Since the dawn of human time the “sport” of boxing – gladiatorial combat using only fists – has been inextricably linked with corrupt practices.
Where should I begin?
Shoe-horns or knuckle-dusters in gloves?
“Fixed” contests, with or without boxers (from journeymen to world title holders) agreeing to “take dives” in … er … any round that the Mob, or indeed determined gamblers, have chosen that the contest should end.
Cue here perhaps a reference to the famous scene in the movie On The Waterfront (1954) in the back of the taxi when brothers Charley (played by Rod Steiger) and Terry Malloy (played by Marlon Brando) discuss the latter’s promising professional career which effectively ended when he was persuaded to “take a dive” in a bout that – had he won it – could have led to him becoming a world title contender
See here, courtesy of – YOUTUBE
Shady business deals abounding in the management world surrounding those who were talented and privileged to fight at the highest level.
And, of course, drug-taking of all descriptions for all purposes from e.g. recreational use, to shedding pounds to make a weigh-in limit, to building oneself up muscle-wise and/or just “giving oneself a testosterone-fuelled” rage in the final days before an important fight.
The most recent “scandal” when it comes to drug-taking is that which kyboshed the intended and very lucrative catch-weight, non-title grudge bout between Chris Eubank Jnr and Conor Benn – respectively the offspring of legendary British pugs Chris Eubank Snr and Nigel Benn – that had been slated to take place last Saturday night.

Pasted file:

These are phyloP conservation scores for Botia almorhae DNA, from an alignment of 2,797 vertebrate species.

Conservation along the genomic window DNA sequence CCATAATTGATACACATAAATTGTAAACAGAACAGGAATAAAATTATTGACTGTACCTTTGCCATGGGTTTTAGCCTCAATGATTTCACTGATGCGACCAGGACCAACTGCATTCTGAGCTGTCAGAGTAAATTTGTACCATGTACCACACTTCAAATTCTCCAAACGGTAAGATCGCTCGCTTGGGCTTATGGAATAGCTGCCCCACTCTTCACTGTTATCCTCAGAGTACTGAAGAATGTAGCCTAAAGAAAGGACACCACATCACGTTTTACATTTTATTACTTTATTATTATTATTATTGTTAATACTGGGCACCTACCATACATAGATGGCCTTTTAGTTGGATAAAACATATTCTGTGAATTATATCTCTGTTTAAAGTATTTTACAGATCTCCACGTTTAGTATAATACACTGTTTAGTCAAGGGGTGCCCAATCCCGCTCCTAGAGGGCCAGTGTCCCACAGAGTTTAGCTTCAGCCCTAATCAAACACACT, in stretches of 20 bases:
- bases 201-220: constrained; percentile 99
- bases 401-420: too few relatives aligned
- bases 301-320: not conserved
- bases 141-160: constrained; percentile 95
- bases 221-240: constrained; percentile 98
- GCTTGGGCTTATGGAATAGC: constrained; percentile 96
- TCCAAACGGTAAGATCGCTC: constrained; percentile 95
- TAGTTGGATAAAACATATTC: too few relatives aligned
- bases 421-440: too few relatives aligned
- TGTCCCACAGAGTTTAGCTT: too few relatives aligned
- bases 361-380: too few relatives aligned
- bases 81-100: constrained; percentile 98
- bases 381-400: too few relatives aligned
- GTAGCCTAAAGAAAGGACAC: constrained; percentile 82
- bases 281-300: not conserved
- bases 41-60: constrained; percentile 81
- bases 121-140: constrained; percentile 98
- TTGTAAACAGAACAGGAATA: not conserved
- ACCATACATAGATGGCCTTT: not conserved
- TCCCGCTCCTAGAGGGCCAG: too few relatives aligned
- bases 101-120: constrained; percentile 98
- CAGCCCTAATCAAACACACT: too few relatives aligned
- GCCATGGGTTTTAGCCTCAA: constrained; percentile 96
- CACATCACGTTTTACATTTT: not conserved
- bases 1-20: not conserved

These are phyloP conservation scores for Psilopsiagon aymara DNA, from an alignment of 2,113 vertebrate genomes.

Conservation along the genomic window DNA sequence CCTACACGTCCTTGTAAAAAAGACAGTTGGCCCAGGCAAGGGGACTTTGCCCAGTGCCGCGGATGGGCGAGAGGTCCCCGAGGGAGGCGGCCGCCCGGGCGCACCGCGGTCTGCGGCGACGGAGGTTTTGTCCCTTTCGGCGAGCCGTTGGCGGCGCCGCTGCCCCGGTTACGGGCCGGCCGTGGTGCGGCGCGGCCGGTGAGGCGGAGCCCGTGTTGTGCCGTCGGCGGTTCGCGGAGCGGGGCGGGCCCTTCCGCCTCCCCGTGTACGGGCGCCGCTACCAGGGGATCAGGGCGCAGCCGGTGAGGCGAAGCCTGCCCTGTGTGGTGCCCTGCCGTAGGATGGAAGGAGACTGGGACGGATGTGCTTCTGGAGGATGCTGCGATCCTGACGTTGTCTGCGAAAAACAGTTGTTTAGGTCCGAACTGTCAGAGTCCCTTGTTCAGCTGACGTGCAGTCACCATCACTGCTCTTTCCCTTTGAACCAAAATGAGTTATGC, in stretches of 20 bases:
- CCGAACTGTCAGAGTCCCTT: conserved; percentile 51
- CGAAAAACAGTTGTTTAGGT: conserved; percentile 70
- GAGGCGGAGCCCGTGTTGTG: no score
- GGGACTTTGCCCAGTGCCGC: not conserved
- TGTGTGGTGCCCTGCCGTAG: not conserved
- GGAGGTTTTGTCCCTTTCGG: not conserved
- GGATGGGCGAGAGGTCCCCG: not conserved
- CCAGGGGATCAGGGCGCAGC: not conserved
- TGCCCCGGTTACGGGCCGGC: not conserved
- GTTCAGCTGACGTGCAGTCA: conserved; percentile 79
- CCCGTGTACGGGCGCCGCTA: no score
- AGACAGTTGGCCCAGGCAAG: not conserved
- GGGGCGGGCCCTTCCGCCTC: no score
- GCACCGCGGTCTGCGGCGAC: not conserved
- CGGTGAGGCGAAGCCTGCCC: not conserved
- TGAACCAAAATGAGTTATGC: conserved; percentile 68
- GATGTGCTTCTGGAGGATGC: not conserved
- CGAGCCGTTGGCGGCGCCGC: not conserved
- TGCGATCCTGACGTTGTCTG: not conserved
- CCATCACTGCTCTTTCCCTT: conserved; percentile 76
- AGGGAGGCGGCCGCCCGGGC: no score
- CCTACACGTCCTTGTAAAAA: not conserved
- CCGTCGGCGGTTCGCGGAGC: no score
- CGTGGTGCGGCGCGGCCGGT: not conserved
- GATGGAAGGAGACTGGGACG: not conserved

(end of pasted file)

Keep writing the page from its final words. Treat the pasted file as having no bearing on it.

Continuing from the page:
The cause of the debacle was Con Benn failing a voluntary drugs test – he was found to have a substance called clomifene in his bloodstream. It is banned across the board in all major sports, being intended as a fertility aid for women but – in men – capable of giving a powerful testosterone boost.
When this test result became public, all hell broke loose and – despite the promoters Eddie Hearn and Frank Warren exploring all possible avenues in an attempt to find a way for the fight to proceed – commendably, the British Board of Boxing Control banned it.
And would you believe it?
Overnight we learn that this wasn’t the first time Conor Benn had failed a test for clomifene.
Quelle surprise (not necessarily)!
See here for a report that appears today upon the website of the – DAILY MAIL